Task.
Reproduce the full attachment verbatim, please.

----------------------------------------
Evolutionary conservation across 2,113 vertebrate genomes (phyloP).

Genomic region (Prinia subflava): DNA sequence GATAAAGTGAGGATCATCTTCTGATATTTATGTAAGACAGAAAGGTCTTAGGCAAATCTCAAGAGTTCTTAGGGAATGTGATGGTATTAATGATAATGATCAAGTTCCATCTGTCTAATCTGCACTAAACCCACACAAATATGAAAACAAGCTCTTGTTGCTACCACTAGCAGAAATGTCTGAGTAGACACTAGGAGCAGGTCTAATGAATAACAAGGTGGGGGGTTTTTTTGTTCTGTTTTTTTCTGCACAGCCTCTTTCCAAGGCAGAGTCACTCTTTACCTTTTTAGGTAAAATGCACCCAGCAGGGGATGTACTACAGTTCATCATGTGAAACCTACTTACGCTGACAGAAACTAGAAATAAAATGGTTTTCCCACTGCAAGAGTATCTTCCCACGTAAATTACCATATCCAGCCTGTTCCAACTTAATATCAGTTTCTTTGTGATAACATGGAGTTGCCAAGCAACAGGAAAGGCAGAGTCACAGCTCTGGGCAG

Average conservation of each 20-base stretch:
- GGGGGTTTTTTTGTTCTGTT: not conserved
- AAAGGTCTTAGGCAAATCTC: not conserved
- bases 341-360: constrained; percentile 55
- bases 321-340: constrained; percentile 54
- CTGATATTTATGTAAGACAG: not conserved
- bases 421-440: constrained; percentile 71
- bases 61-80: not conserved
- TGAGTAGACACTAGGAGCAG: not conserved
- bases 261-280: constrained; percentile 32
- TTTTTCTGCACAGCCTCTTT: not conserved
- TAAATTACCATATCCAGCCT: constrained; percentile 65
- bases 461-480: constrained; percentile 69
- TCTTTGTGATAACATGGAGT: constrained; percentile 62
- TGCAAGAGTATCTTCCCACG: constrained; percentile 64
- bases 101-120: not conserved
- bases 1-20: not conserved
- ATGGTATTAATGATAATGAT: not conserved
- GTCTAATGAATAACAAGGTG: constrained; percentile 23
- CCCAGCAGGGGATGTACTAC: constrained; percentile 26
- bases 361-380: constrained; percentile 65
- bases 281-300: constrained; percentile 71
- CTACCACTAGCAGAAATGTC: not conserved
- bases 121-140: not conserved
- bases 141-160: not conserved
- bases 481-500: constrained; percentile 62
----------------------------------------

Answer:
Evolutionary conservation across 2,113 vertebrate genomes (phyloP).

Genomic region (Prinia subflava): DNA sequence GATAAAGTGAGGATCATCTTCTGATATTTATGTAAGACAGAAAGGTCTTAGGCAAATCTCAAGAGTTCTTAGGGAATGTGATGGTATTAATGATAATGATCAAGTTCCATCTGTCTAATCTGCACTAAACCCACACAAATATGAAAACAAGCTCTTGTTGCTACCACTAGCAGAAATGTCTGAGTAGACACTAGGAGCAGGTCTAATGAATAACAAGGTGGGGGGTTTTTTTGTTCTGTTTTTTTCTGCACAGCCTCTTTCCAAGGCAGAGTCACTCTTTACCTTTTTAGGTAAAATGCACCCAGCAGGGGATGTACTACAGTTCATCATGTGAAACCTACTTACGCTGACAGAAACTAGAAATAAAATGGTTTTCCCACTGCAAGAGTATCTTCCCACGTAAATTACCATATCCAGCCTGTTCCAACTTAATATCAGTTTCTTTGTGATAACATGGAGTTGCCAAGCAACAGGAAAGGCAGAGTCACAGCTCTGGGCAG

Average conservation of each 20-base stretch:
- GGGGGTTTTTTTGTTCTGTT: not conserved
- AAAGGTCTTAGGCAAATCTC: not conserved
- bases 341-360: constrained; percentile 55
- bases 321-340: constrained; percentile 54
- CTGATATTTATGTAAGACAG: not conserved
- bases 421-440: constrained; percentile 71
- bases 61-80: not conserved
- TGAGTAGACACTAGGAGCAG: not conserved
- bases 261-280: constrained; percentile 32
- TTTTTCTGCACAGCCTCTTT: not conserved
- TAAATTACCATATCCAGCCT: constrained; percentile 65
- bases 461-480: constrained; percentile 69
- TCTTTGTGATAACATGGAGT: constrained; percentile 62
- TGCAAGAGTATCTTCCCACG: constrained; percentile 64
- bases 101-120: not conserved
- bases 1-20: not conserved
- ATGGTATTAATGATAATGAT: not conserved
- GTCTAATGAATAACAAGGTG: constrained; percentile 23
- CCCAGCAGGGGATGTACTAC: constrained; percentile 26
- bases 361-380: constrained; percentile 65
- bases 281-300: constrained; percentile 71
- CTACCACTAGCAGAAATGTC: not conserved
- bases 121-140: not conserved
- bases 141-160: not conserved
- bases 481-500: constrained; percentile 62